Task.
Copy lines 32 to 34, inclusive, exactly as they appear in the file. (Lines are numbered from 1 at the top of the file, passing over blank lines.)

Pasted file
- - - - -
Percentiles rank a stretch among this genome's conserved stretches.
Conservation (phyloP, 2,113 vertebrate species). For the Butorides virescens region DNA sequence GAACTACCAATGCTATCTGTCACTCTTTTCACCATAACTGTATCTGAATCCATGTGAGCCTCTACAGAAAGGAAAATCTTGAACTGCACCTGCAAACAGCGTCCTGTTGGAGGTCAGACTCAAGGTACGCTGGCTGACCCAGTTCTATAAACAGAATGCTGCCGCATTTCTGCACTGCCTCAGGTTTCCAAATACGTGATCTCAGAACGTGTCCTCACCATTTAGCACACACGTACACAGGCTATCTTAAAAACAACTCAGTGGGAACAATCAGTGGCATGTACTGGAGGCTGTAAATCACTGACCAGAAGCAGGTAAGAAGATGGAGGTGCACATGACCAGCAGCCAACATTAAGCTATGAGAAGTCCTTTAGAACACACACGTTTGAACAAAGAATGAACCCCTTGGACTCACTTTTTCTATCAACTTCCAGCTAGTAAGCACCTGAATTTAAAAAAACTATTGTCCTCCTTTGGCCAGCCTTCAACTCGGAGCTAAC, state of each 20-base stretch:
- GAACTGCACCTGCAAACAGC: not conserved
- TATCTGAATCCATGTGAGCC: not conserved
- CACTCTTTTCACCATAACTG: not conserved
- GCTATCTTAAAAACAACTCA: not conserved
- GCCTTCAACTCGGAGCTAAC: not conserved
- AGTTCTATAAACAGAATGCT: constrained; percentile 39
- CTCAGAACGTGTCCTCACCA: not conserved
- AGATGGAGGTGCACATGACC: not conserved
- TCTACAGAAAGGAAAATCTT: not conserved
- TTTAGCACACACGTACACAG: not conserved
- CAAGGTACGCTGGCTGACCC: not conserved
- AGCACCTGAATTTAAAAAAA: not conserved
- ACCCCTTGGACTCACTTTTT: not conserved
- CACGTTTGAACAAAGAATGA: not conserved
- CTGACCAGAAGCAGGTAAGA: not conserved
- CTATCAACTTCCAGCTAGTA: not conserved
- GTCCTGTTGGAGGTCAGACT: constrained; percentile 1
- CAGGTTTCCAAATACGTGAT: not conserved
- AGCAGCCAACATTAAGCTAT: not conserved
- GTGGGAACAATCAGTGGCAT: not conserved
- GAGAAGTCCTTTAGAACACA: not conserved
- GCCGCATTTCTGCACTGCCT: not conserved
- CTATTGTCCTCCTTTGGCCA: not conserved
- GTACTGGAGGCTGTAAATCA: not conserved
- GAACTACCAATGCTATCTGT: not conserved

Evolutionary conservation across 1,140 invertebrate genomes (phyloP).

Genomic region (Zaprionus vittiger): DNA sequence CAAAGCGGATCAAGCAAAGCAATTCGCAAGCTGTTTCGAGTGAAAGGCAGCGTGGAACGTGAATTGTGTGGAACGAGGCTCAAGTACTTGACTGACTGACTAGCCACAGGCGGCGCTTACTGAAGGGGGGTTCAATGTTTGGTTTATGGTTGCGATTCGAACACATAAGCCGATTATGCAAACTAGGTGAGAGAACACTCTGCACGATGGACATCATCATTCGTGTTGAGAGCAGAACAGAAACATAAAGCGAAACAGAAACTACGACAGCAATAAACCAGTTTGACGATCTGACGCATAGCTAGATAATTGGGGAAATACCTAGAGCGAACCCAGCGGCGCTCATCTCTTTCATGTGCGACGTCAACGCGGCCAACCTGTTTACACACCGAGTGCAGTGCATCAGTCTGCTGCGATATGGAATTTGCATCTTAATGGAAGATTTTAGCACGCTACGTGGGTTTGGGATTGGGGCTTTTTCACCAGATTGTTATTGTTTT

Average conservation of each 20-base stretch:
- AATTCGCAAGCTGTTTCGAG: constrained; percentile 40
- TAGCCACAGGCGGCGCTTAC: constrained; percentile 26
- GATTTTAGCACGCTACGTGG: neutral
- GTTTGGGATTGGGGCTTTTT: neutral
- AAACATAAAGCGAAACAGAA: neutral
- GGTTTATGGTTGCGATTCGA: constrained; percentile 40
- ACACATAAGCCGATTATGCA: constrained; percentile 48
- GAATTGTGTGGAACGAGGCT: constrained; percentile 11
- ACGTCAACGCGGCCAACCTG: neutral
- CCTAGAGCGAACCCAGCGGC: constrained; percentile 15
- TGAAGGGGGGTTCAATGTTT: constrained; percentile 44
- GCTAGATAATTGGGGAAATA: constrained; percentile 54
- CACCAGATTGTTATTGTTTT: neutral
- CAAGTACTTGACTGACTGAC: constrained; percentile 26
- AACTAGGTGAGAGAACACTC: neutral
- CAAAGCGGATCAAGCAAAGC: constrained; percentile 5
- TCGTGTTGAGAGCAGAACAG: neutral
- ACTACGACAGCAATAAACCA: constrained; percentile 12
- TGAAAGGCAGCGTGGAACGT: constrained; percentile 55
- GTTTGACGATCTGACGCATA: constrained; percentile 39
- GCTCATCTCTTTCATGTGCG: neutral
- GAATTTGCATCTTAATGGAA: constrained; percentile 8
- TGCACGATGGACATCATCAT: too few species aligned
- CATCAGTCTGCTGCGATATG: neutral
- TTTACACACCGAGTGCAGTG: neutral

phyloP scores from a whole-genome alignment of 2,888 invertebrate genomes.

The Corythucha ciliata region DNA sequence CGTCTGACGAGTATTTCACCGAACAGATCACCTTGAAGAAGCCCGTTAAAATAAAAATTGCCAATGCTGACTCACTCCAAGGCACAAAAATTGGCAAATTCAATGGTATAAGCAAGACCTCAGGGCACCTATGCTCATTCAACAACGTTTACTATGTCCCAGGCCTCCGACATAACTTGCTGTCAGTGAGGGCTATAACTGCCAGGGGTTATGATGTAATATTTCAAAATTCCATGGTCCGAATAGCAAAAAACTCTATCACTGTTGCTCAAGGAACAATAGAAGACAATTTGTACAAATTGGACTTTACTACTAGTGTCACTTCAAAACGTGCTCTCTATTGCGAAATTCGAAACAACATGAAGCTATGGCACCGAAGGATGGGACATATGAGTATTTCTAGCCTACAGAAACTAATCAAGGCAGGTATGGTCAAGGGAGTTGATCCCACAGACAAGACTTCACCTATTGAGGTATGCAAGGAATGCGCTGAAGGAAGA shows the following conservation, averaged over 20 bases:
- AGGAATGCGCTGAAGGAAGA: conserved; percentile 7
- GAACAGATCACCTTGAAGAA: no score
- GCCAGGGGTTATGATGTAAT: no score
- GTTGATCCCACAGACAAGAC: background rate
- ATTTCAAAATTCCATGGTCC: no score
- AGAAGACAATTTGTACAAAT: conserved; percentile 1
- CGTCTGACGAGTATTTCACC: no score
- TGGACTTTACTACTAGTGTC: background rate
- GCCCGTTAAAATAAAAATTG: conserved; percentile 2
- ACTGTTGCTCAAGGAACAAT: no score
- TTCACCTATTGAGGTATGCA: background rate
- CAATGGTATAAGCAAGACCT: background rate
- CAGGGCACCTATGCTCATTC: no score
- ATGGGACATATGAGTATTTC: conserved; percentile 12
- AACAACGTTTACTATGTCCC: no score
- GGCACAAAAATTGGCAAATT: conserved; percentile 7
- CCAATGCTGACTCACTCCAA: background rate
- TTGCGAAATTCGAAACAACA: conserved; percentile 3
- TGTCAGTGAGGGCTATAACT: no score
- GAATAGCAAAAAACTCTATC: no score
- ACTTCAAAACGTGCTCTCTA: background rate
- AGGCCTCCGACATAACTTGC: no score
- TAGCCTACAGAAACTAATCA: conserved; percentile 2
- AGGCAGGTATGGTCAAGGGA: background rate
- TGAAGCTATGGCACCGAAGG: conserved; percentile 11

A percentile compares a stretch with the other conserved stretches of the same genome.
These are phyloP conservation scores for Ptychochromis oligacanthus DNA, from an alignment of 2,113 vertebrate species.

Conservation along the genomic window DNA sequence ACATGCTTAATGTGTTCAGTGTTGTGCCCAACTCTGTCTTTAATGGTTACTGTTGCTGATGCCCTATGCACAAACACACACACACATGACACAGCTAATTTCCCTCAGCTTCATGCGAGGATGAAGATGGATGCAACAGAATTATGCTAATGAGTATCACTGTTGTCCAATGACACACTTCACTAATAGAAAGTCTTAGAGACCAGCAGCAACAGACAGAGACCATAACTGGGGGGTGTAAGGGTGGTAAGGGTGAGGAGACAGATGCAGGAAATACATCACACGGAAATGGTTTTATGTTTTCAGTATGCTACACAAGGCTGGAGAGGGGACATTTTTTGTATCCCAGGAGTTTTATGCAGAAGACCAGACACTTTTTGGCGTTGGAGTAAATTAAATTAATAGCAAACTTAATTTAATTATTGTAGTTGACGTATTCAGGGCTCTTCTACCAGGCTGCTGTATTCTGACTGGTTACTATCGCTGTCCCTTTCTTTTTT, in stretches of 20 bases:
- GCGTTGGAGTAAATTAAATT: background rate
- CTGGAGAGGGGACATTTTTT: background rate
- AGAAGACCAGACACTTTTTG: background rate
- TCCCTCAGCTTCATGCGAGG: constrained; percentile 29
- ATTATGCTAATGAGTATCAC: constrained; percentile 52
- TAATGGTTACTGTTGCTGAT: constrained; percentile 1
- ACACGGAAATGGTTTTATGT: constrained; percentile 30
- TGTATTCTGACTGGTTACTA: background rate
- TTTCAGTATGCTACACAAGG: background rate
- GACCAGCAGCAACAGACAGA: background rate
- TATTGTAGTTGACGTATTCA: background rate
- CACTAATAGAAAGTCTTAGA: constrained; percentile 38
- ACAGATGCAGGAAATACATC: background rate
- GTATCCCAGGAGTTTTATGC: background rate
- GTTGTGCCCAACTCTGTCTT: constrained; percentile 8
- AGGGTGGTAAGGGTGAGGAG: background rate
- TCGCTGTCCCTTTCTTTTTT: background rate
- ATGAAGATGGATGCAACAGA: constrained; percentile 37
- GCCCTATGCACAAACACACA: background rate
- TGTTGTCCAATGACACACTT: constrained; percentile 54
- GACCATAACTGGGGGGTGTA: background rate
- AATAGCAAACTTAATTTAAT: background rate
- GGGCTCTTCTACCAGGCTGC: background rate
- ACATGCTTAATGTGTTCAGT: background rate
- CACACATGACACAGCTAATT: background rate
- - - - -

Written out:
- TAGCCACAGGCGGCGCTTAC: constrained; percentile 26
- GATTTTAGCACGCTACGTGG: neutral
- GTTTGGGATTGGGGCTTTTT: neutral